Other online marketplaces that feature classified ads in Nigeria are:
All these marketplace that offer free listing of product don’t have payment options linked to them.
In this regard, how do we integrate Nigeria into the online marketplace? First we need to learn to transact and trust our online banks. As entrepreneurs, if we shun Internet payment options due to online scams, then we will be losing on lots of opportunities. When engaging on an online payment scenario, you have to strike a balance between ‘trust’ and ‘distrust’. When we develop good online banks with global ratings, then foreigners will patronize our Internet market places. Online banks in Nigeria have to establish gateways with foreign banks to allow websites abroad use local payment gateways as a payment option. We want a situation where all eateries for instance will accept payment from people outside Nigeria and delivery can be made to people in Nigeria.
Mobile Payment System is another payment option that cannot be ignored. By CBN definition and regulations, Mobile Payment System refers to the various components required to deliver person-to-person mobile payment to the banking and non-banking community. The telecom industry plays a critical role in mobile payment system. There are three major models for the implementation of mobile payments services namely;
- Bank –Focused- Financial Institutions as Lead Initiator
This is a model where a bank delivers banking services to existing and prospective bank customers using the mobile phone as a delivery channel. A licensed deposit-taking financial institution can only deploy this model. Licensed deposit-taking financial institutions, under this model shall include, deposit money banks, microfinance banks and discount houses.
- Bank Led – Financial Institution(s) and/or its Consortium as Lead Initiator
This is a model where a bank, or a consortium of banks, collaborating with other organizations, jointly seeks to deliver banking services leveraging on the mobile banking system. This model shall be applicable only in a scenario where there exists collaboration between a licensed deposit-taking financial institution(s) and an organization duly verified by the partner bank(s). Licensed deposit-taking financial institutions, under this model shall include, deposit money banks, microfinance banks and discount houses.
- Non-Bank Led- A corporate organization as Lead Initiator
This model allows a corporate organization that has been duly approved by CBN to deliver mobile payments services to consumers. This model shall be applicable to any organization other than a licensed deposit money bank and telecommunication companies. Corporate organizations, under this model, include switching companies and payments system service providers.
In mobile payment system, money is moved electronically. E-Money is monetary value stored electronically in a centrally held electronic device. It shall possess the following characteristics to be classified as e-money:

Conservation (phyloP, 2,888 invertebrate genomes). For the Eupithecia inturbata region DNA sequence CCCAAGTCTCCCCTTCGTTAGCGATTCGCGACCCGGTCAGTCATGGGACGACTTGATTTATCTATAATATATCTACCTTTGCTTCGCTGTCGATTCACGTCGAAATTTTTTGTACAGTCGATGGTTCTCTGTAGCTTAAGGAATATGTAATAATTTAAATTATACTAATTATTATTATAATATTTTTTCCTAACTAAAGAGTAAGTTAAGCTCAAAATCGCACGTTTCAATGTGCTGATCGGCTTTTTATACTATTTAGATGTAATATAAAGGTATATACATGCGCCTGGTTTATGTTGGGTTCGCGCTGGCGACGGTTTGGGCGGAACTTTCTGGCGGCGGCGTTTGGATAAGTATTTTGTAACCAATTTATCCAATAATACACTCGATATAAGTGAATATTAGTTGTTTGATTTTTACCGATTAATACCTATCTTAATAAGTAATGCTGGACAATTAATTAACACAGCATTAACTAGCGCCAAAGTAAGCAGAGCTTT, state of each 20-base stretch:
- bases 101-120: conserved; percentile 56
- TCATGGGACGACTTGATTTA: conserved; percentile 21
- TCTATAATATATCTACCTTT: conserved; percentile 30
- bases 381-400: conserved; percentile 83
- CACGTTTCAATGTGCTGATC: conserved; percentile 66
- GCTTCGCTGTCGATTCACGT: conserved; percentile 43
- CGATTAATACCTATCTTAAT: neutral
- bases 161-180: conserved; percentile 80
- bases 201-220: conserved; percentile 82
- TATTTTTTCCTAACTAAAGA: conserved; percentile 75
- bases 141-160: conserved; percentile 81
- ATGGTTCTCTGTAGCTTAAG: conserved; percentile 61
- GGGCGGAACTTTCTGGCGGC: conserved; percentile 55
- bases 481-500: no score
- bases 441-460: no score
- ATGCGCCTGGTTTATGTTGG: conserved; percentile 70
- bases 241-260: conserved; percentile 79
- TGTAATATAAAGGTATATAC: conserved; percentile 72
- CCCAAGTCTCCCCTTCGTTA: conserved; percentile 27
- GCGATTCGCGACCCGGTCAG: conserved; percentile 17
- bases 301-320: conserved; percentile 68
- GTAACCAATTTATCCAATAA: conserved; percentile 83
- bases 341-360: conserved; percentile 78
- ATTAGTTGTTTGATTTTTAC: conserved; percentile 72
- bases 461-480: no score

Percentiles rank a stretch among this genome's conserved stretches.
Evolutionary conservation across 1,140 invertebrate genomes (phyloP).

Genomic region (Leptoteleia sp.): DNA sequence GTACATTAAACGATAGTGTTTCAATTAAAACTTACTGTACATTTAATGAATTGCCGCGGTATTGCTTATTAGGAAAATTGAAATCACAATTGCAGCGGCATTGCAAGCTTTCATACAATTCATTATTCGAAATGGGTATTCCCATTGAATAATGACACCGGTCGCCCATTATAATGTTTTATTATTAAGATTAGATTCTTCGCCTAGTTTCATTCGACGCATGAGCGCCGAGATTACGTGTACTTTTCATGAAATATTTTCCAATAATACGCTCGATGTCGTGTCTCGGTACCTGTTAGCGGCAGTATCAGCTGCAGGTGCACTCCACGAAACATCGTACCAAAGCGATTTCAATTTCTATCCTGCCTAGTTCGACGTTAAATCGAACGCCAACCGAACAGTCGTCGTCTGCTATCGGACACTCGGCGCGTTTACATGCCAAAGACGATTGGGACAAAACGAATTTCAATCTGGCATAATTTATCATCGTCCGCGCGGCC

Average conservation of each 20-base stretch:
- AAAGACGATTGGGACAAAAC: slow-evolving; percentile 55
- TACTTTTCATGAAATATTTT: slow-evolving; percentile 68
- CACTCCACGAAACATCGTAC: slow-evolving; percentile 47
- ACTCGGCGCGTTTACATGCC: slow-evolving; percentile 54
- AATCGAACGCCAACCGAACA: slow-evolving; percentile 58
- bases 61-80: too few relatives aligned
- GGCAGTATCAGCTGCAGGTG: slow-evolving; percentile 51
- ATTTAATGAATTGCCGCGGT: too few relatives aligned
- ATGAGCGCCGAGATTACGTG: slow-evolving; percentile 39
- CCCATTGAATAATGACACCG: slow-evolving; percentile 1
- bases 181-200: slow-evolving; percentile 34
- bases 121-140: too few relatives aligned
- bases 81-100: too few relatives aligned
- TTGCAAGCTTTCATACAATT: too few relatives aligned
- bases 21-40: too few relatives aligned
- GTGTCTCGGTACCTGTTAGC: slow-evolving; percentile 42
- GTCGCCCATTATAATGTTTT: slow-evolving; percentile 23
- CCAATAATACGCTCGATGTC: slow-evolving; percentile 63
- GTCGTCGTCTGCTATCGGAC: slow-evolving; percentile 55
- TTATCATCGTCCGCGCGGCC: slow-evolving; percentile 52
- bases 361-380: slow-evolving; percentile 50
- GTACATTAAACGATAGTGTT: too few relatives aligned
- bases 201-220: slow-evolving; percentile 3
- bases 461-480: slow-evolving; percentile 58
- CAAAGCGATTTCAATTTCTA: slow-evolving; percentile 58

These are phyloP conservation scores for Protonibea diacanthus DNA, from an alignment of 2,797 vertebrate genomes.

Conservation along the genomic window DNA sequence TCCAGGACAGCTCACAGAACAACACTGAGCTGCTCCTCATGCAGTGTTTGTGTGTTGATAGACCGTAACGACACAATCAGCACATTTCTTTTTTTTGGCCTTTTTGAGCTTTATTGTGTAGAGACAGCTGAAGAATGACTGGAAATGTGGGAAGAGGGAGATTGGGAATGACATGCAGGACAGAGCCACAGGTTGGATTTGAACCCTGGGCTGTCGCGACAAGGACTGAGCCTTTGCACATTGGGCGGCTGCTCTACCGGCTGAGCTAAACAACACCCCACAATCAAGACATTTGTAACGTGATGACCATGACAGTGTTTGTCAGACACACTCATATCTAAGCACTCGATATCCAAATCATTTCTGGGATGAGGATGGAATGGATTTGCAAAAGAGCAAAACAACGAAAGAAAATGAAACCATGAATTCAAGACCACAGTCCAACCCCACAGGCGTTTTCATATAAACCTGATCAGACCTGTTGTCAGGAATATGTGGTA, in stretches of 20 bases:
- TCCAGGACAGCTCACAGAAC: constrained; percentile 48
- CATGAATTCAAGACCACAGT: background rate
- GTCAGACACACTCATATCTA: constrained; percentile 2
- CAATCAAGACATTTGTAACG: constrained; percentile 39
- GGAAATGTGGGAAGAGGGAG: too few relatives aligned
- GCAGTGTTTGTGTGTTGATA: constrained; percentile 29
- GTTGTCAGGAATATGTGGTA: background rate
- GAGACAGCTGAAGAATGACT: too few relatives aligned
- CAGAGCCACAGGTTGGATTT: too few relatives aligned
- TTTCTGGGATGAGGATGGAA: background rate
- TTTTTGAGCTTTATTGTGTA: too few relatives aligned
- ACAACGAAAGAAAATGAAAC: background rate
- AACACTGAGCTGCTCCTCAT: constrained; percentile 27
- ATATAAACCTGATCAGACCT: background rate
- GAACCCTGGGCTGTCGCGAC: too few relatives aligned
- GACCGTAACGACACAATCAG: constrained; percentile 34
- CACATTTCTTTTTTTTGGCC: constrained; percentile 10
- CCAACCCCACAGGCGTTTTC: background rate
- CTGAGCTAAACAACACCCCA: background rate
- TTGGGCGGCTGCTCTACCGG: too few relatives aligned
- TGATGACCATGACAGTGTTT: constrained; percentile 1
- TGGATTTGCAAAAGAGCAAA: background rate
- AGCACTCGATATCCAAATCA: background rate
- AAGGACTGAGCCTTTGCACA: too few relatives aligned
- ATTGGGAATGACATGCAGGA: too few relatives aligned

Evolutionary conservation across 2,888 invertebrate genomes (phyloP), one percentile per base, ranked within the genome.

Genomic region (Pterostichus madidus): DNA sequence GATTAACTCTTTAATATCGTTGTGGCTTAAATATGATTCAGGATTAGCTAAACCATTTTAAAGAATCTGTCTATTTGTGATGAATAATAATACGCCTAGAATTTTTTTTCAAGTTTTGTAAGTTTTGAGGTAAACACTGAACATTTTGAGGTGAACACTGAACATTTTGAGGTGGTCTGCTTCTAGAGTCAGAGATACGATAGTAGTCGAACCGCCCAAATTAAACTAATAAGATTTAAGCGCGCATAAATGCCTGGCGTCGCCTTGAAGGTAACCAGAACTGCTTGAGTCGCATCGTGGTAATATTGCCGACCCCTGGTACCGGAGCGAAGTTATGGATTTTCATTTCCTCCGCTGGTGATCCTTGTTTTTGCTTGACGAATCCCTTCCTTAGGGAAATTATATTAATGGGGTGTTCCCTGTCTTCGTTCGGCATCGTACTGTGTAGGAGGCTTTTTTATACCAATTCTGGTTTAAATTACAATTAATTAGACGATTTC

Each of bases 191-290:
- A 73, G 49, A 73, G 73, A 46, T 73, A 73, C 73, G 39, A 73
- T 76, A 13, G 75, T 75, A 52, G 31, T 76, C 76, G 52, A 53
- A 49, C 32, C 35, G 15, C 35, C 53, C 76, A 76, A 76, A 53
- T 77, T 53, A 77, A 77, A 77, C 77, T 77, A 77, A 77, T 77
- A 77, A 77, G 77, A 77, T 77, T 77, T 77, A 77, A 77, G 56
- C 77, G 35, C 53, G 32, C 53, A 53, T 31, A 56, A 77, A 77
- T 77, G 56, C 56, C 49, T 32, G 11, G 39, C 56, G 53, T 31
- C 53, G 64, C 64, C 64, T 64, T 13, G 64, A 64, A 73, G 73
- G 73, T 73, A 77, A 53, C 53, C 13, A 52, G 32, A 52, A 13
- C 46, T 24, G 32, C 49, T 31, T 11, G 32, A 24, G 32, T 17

- issued on receipt of funds
- accepted as a means of payment by parties other than the issuer
- its value shall be transferable
We are now in the era of IP version 6 with lots of devices moving on to the internet and surfing independently. It means while you are asleep your refrigerator can order for milk online by sending an email to your supplier when the milk falls below a certain level. It also means your drug store accounting software can independently send an email to a pharmaceutical company to restock a particular drug.
The Internet has actually provided us with gazillions of opportunities to transact. But it can be a double edged sword because you can spend a long time on the Internet without achieving anything. That means we need a change of attitude toward the use of the internet. You find people spending a whole night chatting on Facebook or yahoo messenger searching for emotions online. It is not good when you find people permanently on Facebook trading pictures and love stories instead of trading goods and services to expands our markets. A couple of examples to show how unproductive people can be on the internet, try to initiate a conversation on Facebook about the business strategies employed by Dangote and you get only three responses, but try to initiate a conversation about Dangote’s latest custom built Range Rover jeep and you will get four hundred responses. Also, try to initiate a critic about Chimamanda’s latest publications on Facebook and you get only five responses, but try initiating a conversation about the dark blue jeans Genevieve Nnaji wore during the last KORA award and you will get five hundred responses. This is not a good internet attitude for Nigerians.